FOR THE LATEST INFORMATION: See Clean Water Advisories
Recreational Shellfish Safety
Jefferson County assists the State Department of Health in monitoring the safety of shellfish. In September, 2012, seven cases of paralytic shellfish poisoning occurred in Jefferson County when a party harvested and ate mussels in a closed area. This poisoning resulted in hospitalization for several members of the group. In July 2012, Jefferson County experienced its’ first-ever closure for Diarrhetic Shellfish Poison (DSP). It’s important to remember that harmful algae blooms are showing up in places they have not been seen before, such as Hood Canal.
In addition, Washington State Department of Health has prepared a study of Vibrio parahaemolyticus including environmental monitoring and illness investigations.
Before Collecting Shellfish for Recreation
- Are the shellfish safe to eat? Check the DOH Shellfish Safety Map or call the Shellfish Safety Hotline (800) 562-5632
- Am I harvesting the right species? Species Identifier Chart
- Is the beach open for harvest? Washington Department of Fish & Wildlife shellfish website.
- What are the signs and symptoms of shellfish poisoning? Check the DOH Shellfish-Related Illnesses Webpage for information.
Other Shellfish Resources
- DOH Recreational Shellfish Facebook page
- Clara Hard gave this presentation on Biotoxins at the Quilcene Community Center on May 14, 2015
- Laura Johnson gave this presentation on Vibrio at JCPH February 19, 2015 (pdf).
- See Clean Water Advisories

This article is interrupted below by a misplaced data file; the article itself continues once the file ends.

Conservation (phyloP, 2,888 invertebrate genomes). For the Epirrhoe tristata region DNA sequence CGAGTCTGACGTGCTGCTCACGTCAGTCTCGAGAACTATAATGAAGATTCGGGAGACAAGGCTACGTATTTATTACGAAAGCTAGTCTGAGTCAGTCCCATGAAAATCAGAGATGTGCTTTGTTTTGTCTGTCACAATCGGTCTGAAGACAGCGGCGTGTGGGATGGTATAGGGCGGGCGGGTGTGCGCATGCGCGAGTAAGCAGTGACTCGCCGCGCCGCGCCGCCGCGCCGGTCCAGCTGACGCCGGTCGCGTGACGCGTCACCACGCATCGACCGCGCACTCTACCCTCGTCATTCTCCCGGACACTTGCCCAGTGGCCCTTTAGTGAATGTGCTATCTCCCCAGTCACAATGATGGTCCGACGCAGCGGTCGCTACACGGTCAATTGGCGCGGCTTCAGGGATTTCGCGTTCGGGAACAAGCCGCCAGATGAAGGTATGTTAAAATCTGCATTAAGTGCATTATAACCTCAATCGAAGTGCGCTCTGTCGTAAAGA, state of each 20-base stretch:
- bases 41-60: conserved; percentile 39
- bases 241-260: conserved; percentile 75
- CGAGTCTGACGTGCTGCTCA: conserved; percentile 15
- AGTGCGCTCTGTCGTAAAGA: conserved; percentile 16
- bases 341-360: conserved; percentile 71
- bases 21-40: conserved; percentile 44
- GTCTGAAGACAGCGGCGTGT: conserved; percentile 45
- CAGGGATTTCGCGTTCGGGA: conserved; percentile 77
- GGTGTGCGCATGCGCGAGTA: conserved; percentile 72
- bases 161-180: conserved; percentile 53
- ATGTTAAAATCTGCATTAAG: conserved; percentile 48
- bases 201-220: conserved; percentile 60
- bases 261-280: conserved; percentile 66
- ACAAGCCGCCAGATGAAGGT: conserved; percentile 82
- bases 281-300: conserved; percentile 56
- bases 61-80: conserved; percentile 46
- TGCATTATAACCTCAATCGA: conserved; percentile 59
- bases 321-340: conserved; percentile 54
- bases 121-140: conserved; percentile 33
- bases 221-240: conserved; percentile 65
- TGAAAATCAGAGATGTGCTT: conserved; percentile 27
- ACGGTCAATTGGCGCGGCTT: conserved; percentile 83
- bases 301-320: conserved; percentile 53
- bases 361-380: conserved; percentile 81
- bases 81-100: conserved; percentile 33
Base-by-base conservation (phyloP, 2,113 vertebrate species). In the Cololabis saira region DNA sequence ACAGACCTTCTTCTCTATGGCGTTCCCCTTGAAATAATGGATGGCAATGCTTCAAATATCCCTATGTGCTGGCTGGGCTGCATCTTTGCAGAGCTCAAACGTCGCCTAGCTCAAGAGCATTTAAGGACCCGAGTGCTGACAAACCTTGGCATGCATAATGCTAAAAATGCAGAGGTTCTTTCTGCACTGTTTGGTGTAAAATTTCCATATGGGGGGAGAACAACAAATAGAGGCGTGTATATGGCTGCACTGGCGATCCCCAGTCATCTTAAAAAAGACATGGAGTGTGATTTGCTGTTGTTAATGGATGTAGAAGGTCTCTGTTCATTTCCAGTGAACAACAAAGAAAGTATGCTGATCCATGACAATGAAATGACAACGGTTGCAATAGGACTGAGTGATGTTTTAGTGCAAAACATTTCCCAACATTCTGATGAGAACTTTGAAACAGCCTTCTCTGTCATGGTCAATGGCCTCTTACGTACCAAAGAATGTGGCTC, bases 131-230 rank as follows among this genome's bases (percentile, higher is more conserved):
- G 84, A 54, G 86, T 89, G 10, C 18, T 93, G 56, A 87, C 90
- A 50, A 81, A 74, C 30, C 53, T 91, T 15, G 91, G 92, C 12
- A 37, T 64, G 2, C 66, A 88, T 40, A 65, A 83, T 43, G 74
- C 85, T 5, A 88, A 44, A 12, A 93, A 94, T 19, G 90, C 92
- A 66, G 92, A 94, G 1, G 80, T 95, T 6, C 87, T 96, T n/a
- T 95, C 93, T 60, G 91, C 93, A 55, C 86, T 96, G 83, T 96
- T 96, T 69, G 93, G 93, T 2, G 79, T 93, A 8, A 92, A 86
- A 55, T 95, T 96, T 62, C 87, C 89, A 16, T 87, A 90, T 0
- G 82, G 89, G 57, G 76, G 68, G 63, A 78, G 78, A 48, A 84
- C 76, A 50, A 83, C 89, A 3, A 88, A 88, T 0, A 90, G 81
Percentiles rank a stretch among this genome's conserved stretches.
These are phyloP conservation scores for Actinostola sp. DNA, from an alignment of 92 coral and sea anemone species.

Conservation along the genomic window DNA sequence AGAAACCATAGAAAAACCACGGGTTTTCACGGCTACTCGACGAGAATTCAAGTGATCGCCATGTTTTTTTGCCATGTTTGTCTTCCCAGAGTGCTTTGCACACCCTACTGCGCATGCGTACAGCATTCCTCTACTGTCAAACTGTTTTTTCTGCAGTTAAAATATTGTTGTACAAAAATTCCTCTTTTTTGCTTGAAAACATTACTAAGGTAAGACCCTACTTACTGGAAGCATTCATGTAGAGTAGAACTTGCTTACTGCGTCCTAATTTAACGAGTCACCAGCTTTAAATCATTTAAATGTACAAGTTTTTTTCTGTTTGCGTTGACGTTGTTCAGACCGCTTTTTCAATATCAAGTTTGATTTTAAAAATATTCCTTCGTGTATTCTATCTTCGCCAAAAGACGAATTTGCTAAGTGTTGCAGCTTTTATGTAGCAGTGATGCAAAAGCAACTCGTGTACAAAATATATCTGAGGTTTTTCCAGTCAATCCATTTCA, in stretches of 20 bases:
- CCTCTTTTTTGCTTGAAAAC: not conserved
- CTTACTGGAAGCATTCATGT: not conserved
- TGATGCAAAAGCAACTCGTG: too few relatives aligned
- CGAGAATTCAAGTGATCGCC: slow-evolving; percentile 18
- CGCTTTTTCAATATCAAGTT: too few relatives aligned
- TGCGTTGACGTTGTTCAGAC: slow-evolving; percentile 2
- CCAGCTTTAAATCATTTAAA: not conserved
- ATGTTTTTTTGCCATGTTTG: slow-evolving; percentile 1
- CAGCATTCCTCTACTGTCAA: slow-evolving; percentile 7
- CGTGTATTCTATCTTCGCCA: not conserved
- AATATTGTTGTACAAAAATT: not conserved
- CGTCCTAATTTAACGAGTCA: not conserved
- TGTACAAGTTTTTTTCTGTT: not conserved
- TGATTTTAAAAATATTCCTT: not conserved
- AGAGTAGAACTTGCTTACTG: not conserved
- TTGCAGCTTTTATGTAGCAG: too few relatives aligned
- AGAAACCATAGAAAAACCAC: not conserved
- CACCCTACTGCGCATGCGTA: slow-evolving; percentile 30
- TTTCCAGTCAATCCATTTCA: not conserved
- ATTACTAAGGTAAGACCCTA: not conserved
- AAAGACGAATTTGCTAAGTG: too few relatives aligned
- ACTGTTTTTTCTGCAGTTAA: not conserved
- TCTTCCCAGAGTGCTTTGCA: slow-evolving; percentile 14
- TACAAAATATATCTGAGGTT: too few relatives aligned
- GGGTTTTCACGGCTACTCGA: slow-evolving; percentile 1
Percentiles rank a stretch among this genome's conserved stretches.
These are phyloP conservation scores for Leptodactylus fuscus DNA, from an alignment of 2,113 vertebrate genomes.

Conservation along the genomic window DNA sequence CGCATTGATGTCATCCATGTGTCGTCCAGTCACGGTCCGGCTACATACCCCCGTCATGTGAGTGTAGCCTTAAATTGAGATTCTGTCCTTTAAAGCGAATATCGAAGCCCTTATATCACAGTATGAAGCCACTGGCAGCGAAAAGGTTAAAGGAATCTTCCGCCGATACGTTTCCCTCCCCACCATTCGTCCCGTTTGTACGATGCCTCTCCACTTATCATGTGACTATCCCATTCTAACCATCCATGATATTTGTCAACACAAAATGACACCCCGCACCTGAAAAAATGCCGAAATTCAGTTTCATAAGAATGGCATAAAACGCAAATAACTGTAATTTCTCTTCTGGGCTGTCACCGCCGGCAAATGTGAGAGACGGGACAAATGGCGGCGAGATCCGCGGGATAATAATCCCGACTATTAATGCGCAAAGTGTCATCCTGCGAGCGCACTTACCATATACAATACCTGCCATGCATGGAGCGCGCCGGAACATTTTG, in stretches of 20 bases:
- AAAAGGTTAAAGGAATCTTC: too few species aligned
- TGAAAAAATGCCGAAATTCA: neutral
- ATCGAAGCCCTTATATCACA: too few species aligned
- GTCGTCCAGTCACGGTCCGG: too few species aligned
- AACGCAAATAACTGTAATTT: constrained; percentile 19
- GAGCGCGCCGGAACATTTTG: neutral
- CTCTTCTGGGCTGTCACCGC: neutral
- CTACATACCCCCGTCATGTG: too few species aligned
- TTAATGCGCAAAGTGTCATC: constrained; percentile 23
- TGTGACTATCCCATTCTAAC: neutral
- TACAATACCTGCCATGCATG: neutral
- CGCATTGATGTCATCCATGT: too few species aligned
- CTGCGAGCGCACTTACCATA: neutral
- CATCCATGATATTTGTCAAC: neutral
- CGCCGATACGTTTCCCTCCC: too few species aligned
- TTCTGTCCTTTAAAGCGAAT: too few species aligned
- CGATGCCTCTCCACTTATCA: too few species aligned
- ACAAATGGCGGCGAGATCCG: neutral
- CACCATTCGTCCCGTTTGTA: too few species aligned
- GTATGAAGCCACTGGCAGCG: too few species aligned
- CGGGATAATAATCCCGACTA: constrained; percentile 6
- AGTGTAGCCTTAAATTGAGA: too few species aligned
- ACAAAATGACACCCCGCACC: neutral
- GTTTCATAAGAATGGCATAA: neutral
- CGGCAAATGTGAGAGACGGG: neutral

The BEACH Program is a joint program of the Washington Departments of Health and Ecology that monitors water quality at recreational swimming beaches throughout Puget Sound and coastal Washington. Jefferson County staff and other local organizations collect water samples at public swimming beaches in Jefferson County and submit them to the state lab for testing. The most recent results are posted at the above linked website or on this map.
Other swimming beach resources: See Clean Water Advisories
Other Surface Waters
Lakes: See our Lake Advisories for information on how we monitor lakes in Jefferson County.
Rivers, Streams and Marine Waters: Jefferson County conducts a number of projects every year to monitor rivers and streams for fecal coliform and other water quality concerns, this information is provided to the Washington Department of Ecology (DoE) along with data collected by other organizations. As part of the Federal Clean Water Act, Washington Water Quality Assessments provide information on all water bodies in the State, including those that are polluted (included on the 303(d) list). This information can be found on the DoE’s Water Quality Assessment and 303(d) List, To find out more about current and past Water Quality monitoring efforts of Jefferson County Public Health, see Clean Water Projects.